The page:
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Bites at the beach

beach; sea; creatures; sting; bite; jelly; fish; river; crocodile; ;shark; blue; ringed; octopus; stonefish; puffer; first; aid; safety; safe ;

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Safe swimming

It is lovely to go to the beach and Australians are lucky that we have such beautiful beaches.  However, there are some things you need to know about being safe at the beach.

* Swim between the flags. No, not just because of sharks. The lifesavers who patrol public beaches also check to see if there are other dangers around like jellyfish, and many more people drown than get bitten by a shark. shark
sand bug * Look where you are walking.
* Don't pick things up that you don't recognise. If you recognise something dangerous don't pick it up, go and tell an adult about it.
* Don't poke around rocks with your fingers; use a stick if you feel you absolutely must find out what is under there.
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Find out what sea creatures could be dangerous in your area, and then avoid them.

In Australia you need to look out for blue ringed octopus, stinging jellyfish and poisonous fish like stonefish and puffer fish on the reefs. Your local water safety program will give you information on what you should look out for in your area.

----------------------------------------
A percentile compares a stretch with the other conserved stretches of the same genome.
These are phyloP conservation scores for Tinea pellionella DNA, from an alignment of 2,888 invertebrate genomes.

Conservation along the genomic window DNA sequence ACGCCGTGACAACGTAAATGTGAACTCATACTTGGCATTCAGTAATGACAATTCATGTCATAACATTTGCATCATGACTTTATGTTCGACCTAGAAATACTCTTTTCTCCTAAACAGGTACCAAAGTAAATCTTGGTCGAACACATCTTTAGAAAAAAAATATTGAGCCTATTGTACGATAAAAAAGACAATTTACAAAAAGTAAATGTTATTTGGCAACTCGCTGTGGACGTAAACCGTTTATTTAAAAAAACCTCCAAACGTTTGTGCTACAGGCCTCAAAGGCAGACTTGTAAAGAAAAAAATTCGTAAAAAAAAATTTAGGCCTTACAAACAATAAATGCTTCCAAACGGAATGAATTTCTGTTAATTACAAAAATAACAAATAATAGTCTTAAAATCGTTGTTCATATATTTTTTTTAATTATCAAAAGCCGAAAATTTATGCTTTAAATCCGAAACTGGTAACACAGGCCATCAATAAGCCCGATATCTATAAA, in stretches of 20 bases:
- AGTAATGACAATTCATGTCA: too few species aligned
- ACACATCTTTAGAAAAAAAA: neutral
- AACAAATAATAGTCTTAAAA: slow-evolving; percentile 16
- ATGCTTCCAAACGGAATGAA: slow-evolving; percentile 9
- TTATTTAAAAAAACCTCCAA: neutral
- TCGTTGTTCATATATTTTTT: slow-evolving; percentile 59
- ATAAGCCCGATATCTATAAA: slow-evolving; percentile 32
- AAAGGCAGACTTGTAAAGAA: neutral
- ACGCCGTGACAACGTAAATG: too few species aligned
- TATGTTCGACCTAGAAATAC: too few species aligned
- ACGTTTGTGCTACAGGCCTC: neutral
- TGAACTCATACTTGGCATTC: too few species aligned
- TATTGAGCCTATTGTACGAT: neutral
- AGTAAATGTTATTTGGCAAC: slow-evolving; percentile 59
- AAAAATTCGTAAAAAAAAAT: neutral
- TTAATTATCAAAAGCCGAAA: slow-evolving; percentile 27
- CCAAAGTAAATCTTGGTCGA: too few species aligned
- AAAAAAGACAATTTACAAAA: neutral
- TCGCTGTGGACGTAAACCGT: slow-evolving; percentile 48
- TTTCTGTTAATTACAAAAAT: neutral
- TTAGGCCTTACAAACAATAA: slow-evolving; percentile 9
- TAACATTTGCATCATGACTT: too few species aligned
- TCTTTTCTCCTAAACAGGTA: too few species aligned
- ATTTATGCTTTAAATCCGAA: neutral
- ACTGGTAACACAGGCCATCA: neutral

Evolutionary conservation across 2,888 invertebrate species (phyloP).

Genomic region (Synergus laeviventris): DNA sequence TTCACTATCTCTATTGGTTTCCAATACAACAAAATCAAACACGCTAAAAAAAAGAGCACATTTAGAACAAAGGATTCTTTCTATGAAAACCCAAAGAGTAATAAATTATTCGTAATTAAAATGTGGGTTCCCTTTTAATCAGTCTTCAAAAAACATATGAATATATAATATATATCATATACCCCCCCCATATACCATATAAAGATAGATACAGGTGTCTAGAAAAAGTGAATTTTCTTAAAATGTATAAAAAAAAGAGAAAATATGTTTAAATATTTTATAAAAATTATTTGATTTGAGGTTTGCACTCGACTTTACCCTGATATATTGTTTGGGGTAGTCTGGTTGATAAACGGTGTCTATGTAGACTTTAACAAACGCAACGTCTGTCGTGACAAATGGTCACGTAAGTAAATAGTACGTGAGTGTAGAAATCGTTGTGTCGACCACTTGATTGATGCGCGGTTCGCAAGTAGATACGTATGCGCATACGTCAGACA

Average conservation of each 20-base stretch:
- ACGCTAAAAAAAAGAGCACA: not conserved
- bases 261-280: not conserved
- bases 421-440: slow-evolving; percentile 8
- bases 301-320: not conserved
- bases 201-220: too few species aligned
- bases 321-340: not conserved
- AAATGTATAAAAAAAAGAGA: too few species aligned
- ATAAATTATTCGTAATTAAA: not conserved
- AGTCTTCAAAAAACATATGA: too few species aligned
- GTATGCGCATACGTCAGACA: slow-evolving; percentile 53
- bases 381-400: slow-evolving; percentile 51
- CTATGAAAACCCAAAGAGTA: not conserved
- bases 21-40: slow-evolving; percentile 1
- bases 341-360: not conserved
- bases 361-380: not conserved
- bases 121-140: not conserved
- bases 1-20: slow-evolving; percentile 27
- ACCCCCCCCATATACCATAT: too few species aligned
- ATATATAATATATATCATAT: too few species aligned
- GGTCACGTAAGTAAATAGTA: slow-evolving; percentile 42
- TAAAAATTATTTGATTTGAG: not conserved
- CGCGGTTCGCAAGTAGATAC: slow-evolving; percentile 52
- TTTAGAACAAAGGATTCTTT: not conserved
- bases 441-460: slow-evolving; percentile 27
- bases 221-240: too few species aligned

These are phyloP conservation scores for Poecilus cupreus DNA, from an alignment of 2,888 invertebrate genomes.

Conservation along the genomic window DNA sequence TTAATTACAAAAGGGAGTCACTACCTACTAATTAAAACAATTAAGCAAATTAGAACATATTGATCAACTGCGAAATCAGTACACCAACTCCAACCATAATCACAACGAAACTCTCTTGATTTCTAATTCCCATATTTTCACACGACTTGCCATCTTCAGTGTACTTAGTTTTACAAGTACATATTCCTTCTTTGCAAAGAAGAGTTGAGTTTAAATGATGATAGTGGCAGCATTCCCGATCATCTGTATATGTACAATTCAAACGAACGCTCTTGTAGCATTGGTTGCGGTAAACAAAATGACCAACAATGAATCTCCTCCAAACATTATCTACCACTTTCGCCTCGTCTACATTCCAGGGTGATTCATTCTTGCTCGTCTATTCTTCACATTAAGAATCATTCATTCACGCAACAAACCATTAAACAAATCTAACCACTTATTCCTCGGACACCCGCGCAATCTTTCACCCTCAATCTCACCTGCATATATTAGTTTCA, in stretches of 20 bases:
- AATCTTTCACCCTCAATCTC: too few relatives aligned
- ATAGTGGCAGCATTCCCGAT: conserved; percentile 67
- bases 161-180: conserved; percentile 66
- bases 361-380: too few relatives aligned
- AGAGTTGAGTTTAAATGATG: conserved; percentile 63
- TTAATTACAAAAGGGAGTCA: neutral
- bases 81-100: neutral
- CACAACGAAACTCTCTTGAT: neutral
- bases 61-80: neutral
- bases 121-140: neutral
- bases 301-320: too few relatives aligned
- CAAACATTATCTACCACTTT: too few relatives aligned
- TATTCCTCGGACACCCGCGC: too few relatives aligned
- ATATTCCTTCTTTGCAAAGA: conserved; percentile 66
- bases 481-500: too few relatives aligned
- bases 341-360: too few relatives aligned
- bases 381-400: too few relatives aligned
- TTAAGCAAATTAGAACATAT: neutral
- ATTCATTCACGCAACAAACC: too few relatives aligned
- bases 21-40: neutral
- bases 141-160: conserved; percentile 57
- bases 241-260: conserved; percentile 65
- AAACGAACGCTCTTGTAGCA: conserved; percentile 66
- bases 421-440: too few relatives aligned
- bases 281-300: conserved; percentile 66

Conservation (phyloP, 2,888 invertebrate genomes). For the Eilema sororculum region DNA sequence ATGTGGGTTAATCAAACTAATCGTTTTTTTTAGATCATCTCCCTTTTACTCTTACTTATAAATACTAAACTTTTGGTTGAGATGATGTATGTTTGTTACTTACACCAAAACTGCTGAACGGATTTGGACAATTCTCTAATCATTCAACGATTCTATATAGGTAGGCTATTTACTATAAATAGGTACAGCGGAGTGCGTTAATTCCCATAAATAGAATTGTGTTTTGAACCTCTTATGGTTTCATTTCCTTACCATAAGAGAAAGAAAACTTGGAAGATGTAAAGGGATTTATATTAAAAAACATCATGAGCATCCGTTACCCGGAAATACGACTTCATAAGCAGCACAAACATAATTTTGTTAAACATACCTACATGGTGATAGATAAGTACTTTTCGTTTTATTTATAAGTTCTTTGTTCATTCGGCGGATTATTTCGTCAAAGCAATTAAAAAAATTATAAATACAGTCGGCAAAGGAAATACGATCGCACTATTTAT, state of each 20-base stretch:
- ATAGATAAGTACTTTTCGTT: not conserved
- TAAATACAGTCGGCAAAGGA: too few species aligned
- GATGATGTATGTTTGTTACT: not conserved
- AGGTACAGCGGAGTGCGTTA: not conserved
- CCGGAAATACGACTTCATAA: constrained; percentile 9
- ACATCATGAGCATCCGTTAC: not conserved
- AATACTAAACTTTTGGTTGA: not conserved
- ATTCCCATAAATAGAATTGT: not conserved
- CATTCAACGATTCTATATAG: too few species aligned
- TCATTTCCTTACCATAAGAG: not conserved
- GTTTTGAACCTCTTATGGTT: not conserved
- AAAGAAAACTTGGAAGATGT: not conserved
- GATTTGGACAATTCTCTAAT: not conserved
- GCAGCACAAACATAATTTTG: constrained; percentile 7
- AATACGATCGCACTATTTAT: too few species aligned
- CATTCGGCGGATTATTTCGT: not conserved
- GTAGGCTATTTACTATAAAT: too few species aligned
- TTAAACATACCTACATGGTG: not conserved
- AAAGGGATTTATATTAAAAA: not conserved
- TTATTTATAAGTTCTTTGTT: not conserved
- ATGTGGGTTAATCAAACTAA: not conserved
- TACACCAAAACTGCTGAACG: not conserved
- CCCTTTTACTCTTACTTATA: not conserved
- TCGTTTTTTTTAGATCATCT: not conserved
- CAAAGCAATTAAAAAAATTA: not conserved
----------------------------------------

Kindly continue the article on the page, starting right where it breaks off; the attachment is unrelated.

* Jelly fish can sting you if you are swimming.  Jelly fish stings can be painful and sometimes cause a rash. A cold pack (not ice) can help.
* If you live in, or are visiting tropical areas always ask if the sea is safe before you swim. ,   
* Stingrays are beautiful graceful creatures to watch but you need to avoid them. Their sting (the barb on their tail) can be very painful although not usually fatal. You are most likely to get a jab on your leg or foot as they like to hang out on the bottom of the ocean lying flat. You would need medical attention to be on the safe side.

Sometimes you can get bitten by sandflies, wasps or even seagulls which might be hanging around because they hope to share whatever you are eating. See our topic Bites and stings so that you know what to do, just in case!

Don't forget about rivers

In rivers in the North of Australia you may meet crocodiles, and there are sometimes dangerous snakes near rivers anywhere in Australia.  Always ask about safety before swimming in rivers and never swim unless you are with a grown-up.

Dr Kim says:

Dr Kim


"Swimming is good fun and good exercise but always check to make sure you are swimming in a safe place."

 

 

Did you know?
* A mother alligator carries her babies in her mouth to take them in and out of the water. I'm glad I'm not an alligator, aren't you?
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We've provided this information to help you to understand important things about staying healthy and happy. However, if you feel sick or unhappy, it is important to tell your mum or dad, a teacher or another grown-up.

 

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